Originally Posted by chefj
I don't want to be overly critical, but I think the model is wrong.
I wouldn't want "amateur" kids mowing lawns in an "upscale community" with homeowner grade or less equipment. While charging the same rate as a 20 year veteran that is using all professional equipment and I know he'll show up every Tuesday morning.
Sorry, but do you understand my premise?
Originally Posted by GreenI.A.
Here are my big concerans -
First and foremost. If you are going to be charging the same rates as larger companies, why would anyone hire a kid whose service they do not know about when they can hire a good known, recognized, well reputable company for the same price
These guys are going to be considered sub contractors since you are requiring them to use their own equipment, vehicle, responsible for fuel, wear&tear etc, just being paid a flat rate per lawn.
Insurance - these guys probably wont be able to afford propper liability insurance, which means you are responsible for this. Liability insurance and workmans comp coverage is usually higher to cover subcontractors than to cover your own seasonal employees. you may think that there is little chance that a guy doing 20 lawns will have an accident, but it happens. With 20 subcontractors it is now 20x more likely to happen.
Tax - as pointed out above you are responsible for 1099ing them.
You may think these are not big issues but here is a common occurrence when people are improperly sub-contracted. You decide a guy is doing a poor job and decide to no longer give him work. He doesn't understand how things work and tries to file for unemployment. He's denied coverage, but then fills out all of the forms for an appeal, during the appeal process it comes out that because of how the process was done he may be considered an employee. You end up spending a ton of money fighting this on your end, ultimately the state can come in and determine they are actually employees and make you pay fines and provide coverage.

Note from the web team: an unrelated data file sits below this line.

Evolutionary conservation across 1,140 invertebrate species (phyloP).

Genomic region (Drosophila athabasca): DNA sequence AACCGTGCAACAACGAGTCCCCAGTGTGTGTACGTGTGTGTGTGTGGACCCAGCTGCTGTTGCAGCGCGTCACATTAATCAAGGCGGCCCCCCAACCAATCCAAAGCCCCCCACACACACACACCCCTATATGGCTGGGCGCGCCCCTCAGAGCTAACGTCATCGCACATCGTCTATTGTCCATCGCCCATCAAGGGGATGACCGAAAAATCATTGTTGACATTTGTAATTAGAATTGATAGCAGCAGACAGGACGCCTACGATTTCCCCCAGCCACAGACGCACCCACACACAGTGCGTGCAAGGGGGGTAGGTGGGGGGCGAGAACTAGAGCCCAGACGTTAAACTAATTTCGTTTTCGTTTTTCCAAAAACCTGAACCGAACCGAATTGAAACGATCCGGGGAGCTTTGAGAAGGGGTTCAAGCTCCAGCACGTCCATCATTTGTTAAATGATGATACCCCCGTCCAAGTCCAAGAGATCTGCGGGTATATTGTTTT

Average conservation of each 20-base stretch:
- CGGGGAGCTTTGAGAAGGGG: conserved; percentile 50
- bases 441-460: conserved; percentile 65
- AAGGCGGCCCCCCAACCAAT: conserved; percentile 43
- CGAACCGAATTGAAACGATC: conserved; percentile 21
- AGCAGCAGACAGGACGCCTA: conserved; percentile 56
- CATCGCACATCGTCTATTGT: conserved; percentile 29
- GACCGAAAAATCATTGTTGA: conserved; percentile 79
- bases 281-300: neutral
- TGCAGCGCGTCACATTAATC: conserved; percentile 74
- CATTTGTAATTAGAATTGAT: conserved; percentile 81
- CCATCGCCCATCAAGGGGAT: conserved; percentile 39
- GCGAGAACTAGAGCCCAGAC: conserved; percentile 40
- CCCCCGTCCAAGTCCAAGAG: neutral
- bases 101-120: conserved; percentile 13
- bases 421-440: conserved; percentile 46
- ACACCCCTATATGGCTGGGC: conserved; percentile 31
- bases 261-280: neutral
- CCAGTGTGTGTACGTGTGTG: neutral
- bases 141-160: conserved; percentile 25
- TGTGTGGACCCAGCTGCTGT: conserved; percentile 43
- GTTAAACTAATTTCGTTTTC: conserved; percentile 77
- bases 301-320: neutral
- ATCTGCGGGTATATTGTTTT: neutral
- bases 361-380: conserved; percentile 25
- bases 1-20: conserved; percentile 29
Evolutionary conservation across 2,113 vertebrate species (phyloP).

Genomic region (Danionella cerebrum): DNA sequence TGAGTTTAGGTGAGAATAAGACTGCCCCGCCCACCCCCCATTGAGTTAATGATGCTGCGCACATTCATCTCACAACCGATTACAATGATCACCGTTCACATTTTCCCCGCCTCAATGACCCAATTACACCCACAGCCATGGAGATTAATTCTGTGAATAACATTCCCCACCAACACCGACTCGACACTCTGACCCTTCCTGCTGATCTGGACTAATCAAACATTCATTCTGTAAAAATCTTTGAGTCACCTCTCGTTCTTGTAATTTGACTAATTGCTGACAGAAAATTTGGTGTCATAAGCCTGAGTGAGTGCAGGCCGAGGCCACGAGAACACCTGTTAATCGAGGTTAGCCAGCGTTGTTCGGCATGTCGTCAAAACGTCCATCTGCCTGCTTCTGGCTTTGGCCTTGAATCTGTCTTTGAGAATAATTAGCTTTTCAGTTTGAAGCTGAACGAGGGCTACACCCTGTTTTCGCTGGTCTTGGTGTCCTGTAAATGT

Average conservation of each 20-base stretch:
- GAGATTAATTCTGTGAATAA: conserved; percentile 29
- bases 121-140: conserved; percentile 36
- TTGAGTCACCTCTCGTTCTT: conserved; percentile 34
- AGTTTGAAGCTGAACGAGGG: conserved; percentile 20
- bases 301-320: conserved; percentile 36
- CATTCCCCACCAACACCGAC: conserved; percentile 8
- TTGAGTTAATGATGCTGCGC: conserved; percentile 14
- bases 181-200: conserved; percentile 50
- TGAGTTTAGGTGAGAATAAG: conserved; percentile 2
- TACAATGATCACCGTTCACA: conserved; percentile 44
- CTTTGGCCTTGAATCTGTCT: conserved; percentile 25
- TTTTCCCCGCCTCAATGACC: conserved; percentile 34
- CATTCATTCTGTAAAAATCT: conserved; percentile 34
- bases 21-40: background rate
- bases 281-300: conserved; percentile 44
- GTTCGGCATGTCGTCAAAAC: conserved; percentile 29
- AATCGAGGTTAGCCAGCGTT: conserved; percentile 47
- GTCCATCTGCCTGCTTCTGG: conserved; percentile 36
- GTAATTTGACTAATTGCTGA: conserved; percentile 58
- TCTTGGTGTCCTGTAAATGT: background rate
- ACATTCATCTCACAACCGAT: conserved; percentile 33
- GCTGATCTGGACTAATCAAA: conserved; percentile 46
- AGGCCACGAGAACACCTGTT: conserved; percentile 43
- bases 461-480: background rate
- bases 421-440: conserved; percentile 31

Another common occurrence with improper employment/sub-contracting practices, is that the sub-contractor get injured and goes to the hospital. When asked what happened he says he got hurt working. They advise him about workers comp, (i know when I have had work related injuries the ER has given me a pamphlet about WC and workers medical rights), he finds out that as a subcontractor working on your customers property he may be covered by your insurance. But you don't have insurance, so you are sued. You don't have much, but your mother is involved in the management of the business so she is sued as well.
Here's a third possible outcome. The kid working for you causes damage, hits a rock and puts it through a window/glass door. Who is responsible? Do either of you have the insurance to cover this? What if that rock hits little Jimmy in the head as he ride his bike by the driveway?
For the costs of what you are considering, I would think you would be much better off starting it slowly and buying your own equipment and vehicles and setting up one more route at a time.
If the guy has his own vehicle, all his own equipment and you hand him a route of houses what is to keep him from knocking on the door and offering a better price and taking the clients? Once he has been working the property for a while the customer is going to see that it is him and not you doing the quality work. You said you are going to keep the majority of the funds while he pays all costs (other that the acquisition cost). What is to keep him from offering 25% off, he would be cheaper than you, and still be making more money than you paid him.
Your posts sound a lot like mine that was deleted. I told him I'd pay to NOT have teens mow my lawn.
Apparently that was too harsh so it was removed. Some people need to be a little less sensitive. Life isn't all about puppies and kitties and having smoke blown up your rear by only allowing "attaboy" replies.
I've said it before. Other forums frown upon discussion of illegal activities, yet here we are debating and making suggestions on how to run a completely
I'll go ahead and assume that I was 100% correct that the business name is not registered either.
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